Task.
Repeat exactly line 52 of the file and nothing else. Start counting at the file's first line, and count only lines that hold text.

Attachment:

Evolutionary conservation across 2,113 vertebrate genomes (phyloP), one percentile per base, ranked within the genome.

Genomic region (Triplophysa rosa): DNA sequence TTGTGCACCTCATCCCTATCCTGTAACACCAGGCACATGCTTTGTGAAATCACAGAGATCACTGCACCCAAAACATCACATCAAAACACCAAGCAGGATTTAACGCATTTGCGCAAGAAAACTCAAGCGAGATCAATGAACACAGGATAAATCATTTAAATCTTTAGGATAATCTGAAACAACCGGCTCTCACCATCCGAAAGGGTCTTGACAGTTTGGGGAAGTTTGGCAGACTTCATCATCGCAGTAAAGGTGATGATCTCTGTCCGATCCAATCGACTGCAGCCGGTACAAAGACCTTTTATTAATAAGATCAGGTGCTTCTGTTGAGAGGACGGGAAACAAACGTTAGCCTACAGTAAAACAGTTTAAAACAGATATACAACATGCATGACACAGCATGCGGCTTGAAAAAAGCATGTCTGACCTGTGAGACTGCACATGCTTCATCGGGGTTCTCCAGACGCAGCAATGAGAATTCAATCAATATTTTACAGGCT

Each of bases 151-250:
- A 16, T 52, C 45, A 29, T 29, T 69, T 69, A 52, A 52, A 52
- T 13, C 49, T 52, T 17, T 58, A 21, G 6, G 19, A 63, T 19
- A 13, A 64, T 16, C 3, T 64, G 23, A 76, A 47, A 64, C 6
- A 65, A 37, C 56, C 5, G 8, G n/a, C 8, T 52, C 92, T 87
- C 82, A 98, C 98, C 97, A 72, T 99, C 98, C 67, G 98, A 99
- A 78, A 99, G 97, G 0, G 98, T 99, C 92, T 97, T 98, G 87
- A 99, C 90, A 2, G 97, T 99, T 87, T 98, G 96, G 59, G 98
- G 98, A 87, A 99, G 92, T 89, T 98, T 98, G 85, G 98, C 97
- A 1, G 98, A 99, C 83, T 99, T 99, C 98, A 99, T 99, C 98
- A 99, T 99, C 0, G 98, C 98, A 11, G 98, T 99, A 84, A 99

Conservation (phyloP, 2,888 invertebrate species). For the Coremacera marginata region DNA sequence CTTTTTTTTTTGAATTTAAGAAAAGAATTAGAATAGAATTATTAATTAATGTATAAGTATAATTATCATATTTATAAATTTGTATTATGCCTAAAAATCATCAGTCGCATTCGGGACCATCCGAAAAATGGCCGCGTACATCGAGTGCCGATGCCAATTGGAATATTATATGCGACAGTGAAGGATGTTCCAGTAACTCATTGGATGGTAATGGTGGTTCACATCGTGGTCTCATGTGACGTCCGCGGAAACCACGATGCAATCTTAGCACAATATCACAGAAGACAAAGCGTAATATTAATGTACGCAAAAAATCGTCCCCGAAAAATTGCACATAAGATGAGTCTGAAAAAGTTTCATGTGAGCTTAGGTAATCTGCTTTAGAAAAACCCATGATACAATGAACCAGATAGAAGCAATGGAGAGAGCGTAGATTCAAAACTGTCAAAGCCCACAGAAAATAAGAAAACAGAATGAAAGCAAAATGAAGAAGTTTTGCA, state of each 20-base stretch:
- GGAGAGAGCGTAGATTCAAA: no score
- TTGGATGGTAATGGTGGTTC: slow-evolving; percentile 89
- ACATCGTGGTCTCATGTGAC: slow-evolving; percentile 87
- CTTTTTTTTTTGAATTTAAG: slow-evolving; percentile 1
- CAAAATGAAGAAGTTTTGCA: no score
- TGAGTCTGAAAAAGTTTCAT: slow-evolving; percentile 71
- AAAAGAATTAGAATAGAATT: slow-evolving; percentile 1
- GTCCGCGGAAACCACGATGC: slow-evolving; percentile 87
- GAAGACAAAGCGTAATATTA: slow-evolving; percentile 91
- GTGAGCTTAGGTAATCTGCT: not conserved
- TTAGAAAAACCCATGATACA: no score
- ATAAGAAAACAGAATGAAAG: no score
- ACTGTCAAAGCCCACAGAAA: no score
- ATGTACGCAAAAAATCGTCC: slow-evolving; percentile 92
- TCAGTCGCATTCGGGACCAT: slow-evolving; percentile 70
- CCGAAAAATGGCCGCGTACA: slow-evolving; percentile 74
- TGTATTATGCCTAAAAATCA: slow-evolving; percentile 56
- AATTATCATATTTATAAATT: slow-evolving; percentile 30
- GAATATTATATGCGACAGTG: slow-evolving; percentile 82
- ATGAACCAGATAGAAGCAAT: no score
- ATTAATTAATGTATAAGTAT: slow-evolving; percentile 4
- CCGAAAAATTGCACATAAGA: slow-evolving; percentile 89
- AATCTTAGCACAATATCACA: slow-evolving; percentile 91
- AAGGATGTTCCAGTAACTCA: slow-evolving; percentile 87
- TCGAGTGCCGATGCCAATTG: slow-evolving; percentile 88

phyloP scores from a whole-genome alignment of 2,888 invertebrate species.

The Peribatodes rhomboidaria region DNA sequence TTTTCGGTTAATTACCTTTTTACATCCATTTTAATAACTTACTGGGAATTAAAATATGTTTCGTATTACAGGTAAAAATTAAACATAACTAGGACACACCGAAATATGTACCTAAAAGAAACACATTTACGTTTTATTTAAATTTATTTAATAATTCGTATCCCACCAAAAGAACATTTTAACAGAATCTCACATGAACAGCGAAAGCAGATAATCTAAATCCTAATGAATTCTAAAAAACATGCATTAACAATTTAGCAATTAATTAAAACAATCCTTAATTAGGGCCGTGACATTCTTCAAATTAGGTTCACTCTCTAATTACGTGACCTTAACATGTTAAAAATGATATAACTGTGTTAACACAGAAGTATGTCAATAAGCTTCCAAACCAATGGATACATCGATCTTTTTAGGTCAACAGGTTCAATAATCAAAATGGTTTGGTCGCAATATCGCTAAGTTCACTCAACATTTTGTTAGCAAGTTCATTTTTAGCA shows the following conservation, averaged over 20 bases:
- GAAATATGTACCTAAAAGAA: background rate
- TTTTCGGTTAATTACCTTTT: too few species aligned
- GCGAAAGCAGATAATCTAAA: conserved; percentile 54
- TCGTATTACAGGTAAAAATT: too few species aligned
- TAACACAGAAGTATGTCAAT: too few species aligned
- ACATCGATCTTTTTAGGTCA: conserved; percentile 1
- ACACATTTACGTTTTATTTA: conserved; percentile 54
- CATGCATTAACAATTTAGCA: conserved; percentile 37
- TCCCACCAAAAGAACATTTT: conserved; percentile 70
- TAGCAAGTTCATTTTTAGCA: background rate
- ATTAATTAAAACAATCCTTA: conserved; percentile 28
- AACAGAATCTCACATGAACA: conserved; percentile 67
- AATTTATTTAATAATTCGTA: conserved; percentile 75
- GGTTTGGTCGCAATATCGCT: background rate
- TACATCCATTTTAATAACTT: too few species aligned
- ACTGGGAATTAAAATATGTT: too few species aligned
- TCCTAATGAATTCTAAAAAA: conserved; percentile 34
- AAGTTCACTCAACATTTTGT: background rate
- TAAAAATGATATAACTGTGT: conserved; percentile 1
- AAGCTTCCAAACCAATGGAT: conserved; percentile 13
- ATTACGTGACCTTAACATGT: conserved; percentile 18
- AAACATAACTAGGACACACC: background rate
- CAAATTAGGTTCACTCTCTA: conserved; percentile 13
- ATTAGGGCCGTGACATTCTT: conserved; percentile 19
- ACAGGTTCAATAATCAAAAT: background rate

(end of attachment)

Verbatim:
- ATTAATTAAAACAATCCTTA: conserved; percentile 28